Biting Flies / Snipe Flies

Biting Flies here include Horse Flies, Mosquitoes, Snipe Flies and Black Flies.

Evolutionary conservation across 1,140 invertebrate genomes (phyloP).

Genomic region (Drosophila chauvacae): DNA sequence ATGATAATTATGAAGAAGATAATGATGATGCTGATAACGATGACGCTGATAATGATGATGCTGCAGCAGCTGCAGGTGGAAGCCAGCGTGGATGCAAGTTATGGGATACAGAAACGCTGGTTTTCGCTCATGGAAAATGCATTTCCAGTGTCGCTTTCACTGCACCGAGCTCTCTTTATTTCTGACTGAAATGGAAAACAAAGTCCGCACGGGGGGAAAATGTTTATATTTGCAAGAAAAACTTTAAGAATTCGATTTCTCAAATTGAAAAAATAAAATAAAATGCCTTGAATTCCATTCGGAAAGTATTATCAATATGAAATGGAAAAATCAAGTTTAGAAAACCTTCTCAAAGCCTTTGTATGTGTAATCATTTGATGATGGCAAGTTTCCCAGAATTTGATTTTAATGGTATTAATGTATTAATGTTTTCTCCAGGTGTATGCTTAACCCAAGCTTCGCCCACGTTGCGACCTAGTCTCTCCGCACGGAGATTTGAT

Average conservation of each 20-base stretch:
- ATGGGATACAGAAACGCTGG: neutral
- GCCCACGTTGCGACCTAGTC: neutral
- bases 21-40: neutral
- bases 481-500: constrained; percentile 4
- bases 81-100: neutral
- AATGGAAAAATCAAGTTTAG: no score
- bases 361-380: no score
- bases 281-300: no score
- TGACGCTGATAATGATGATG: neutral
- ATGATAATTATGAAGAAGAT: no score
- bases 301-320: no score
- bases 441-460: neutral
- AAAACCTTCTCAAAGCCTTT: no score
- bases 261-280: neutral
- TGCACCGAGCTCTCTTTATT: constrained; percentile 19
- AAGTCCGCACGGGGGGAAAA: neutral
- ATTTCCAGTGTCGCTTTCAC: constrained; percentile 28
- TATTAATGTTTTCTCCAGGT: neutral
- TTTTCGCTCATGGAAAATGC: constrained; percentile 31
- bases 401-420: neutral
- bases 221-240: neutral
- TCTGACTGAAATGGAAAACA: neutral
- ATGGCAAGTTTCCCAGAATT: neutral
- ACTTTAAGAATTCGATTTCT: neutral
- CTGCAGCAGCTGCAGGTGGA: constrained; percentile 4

Horse Flies (Tabanidae) comprise about 350 species in 30 genera in North America. Females of most species are blood feeders. The males sip nectar at flowers and hover to attract females. Both sexes have large eyes, but the eyes meet on top of the head on males and are separated on females. Typically the females lay eggs in dense masses on leaves above the water. The larvae usually live in water or wet mud and are predatory on other insects and worms. Mosquitoes (Culicidae) are universally known as pests and disease carriers. Only females feed on blood. Most feed on birds and other animals. Males have plumose antennae which aid in detecting the whine of the female’s wingbeat. The adults provide a valuable food resource for bats, birds, frogs, dragonflies and spiders. The larvae are aquatic and are food for fish and other predatory aquatic insects.  Snipe Flies (Rhagionidae) are represented with about 55 species in North America. Both the larvae and adults are predatory. The larvae live mostly in decaying wood and the adults are usually seen on foliage.  Black Flies (Simuliidae) are found throughout North America of which there are 255 species in 13 genera.  Adults are black to various shades of gray or yellow; thorax shiny, strongly convex, giving a humpbacked, gnat-like appearance,  small head with large round eyes and short 11-segmented antennae.  Larvae are brown, gray, or black with light brown head; body cylindrical, somewhat club-shaped; head with prominent pair of mouth brushes used for filtering food from running water.

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